While COVID-19 continues to impact our daily lives, many are starting to feel overload. This is not unusual.
Last week InterAction’s NGO Futures initiative hosted a session with Conner Advisory, civil society sector transformational change experts, on managing overload. Over 45 civil society leaders listened live while we discussed how to manage overload.
Here are five tips I learned:
- When efficacy drops, the problem might be an inability—even though we used to be able.
Change requires physical, emotional, and cognitive resources. We humans can, quite frankly, hit our limits. When that happens, productivity drops, quality drops, and ability drops. We can reach our saturation point and be unable to produce results like before, even when the initiative before us might be more important now.
- Overload can pile-up.
In organizations, overload often shows up as the result of an aggregate of a lot of overlapping impactful decisions or a lot of simultaneous disruptions. Energy goes into day-to-day operations and new initiatives. Couple that with operating in a space with low morale, or little space for advancement, or weak leadership. Then something huge—like COVID-19—happens. The sense of overload doesn’t just stress us out; it impairs our ability to perform.
- Be vigilant for overload symptoms.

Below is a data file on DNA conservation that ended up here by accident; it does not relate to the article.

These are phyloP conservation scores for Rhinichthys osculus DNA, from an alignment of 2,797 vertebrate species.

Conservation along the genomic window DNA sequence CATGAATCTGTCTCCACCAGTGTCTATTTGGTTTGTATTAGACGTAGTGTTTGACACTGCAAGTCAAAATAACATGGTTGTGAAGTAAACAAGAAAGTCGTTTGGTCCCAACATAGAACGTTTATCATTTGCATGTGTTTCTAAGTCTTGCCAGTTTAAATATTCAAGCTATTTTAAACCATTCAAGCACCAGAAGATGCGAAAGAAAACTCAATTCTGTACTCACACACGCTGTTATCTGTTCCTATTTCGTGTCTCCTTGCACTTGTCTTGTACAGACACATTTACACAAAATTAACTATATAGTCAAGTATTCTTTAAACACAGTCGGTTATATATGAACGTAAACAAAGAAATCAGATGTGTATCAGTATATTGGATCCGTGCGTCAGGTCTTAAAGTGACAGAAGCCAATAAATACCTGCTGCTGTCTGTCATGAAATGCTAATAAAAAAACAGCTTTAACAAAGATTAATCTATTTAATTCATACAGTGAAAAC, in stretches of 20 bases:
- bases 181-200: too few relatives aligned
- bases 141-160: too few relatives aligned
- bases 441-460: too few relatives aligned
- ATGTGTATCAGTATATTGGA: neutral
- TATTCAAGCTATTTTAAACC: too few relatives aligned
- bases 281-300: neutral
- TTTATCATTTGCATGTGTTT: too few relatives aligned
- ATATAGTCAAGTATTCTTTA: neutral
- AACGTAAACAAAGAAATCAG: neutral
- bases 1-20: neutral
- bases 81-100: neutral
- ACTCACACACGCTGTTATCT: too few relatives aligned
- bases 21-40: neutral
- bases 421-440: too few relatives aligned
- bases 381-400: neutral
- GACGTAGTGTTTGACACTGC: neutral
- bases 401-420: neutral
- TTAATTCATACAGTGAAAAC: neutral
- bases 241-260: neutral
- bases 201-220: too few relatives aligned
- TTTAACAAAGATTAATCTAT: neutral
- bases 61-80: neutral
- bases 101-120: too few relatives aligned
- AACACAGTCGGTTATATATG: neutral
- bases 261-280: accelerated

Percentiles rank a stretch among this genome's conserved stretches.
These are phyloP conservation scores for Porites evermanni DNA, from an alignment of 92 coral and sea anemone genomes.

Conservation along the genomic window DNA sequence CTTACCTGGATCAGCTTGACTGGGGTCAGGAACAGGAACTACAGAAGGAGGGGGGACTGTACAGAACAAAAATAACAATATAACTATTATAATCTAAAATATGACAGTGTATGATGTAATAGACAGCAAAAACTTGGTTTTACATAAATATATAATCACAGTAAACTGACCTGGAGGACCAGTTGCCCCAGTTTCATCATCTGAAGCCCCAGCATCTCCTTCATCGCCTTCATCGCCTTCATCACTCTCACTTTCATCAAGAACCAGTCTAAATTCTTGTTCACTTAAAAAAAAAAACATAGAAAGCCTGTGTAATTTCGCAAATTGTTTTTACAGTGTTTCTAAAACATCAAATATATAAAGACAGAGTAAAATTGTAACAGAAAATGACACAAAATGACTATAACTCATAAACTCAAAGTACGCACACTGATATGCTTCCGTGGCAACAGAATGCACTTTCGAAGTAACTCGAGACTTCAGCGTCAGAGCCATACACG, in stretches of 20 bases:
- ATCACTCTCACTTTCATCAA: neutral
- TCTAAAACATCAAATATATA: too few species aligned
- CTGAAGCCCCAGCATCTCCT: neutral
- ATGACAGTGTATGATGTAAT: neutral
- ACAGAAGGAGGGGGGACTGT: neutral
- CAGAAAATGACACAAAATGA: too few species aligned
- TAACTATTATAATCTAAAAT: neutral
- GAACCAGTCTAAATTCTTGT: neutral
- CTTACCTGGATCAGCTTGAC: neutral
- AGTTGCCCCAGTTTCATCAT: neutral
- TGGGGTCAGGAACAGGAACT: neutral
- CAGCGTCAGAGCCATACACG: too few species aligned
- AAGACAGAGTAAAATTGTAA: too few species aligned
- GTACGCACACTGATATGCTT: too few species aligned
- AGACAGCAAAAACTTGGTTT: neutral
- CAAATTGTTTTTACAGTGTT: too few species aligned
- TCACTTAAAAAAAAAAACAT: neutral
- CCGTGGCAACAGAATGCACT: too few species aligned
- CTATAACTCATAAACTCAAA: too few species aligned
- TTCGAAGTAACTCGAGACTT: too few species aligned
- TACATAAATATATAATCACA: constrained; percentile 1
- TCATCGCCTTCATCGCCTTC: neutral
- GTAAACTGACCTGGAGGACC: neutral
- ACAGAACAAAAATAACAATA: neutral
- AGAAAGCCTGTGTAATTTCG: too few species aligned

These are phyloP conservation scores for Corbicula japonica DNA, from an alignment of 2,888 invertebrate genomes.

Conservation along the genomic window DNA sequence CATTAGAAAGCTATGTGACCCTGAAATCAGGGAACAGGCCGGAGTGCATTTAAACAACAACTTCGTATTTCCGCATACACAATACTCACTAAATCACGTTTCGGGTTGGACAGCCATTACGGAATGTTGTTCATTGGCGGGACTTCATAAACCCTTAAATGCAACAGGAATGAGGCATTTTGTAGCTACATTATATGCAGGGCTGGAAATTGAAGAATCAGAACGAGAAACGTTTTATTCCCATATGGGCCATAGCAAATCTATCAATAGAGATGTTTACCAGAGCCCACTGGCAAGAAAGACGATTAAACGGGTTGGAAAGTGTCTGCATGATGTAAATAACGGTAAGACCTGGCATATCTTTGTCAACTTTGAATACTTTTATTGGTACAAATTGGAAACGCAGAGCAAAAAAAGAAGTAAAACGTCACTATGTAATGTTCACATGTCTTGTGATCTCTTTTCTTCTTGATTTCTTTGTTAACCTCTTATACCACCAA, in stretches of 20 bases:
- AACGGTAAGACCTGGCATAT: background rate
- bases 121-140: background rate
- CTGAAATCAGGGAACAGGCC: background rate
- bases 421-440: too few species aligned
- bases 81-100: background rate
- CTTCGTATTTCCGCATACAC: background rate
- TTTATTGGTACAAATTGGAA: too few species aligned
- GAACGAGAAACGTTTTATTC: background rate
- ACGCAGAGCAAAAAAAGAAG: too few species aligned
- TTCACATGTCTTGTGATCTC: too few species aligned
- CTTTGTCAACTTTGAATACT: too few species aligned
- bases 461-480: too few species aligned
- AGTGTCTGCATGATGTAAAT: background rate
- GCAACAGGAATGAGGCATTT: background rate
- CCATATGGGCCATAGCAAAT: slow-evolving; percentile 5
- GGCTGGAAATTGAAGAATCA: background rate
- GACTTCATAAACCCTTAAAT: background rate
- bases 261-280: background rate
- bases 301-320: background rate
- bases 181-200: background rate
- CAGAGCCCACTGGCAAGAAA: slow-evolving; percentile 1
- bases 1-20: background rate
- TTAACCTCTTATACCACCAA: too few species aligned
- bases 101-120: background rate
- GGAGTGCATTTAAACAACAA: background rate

Collect data and notice which direction they are trending in. Data could be around performance, productivity, product or decision-making quality, moral, interpersonal conflict, or turnover, for example. For organizations, what does your data say about performance and productivity changes? Quality changes? Bickering and morale?
- Choose what to release.
What could free up capacity? What might be a good idea in normal circumstances but now should be rescoped or delayed? But first—what principles, programs, or parts of your strategy must be sustained? Use these non-negotiables to frame an analysis of what to release.
- Mindset is the magic sauce.
Mechanics (formal and informal approaches to doing the right steps) are essential for balancing capacity with demand. However, many leaders overemphasize mechanics. To successfully set and maintain priorities, we must honor courage and discipline to avoid overload.
- Courage: Leaders who are successful at managing essential change bring courage—the courage to face reality and cut through to the essence of what needs to happen to succeed.
- Discipline: Once decisions are made, leaders should take action and follow through despite the obstacles or discomfort that arises.
Tap into our overload support resources —download an action sheet, read the related research paper, or even listen to the session and view the slides. And keep the growth coming by signing up for our Futures Digest.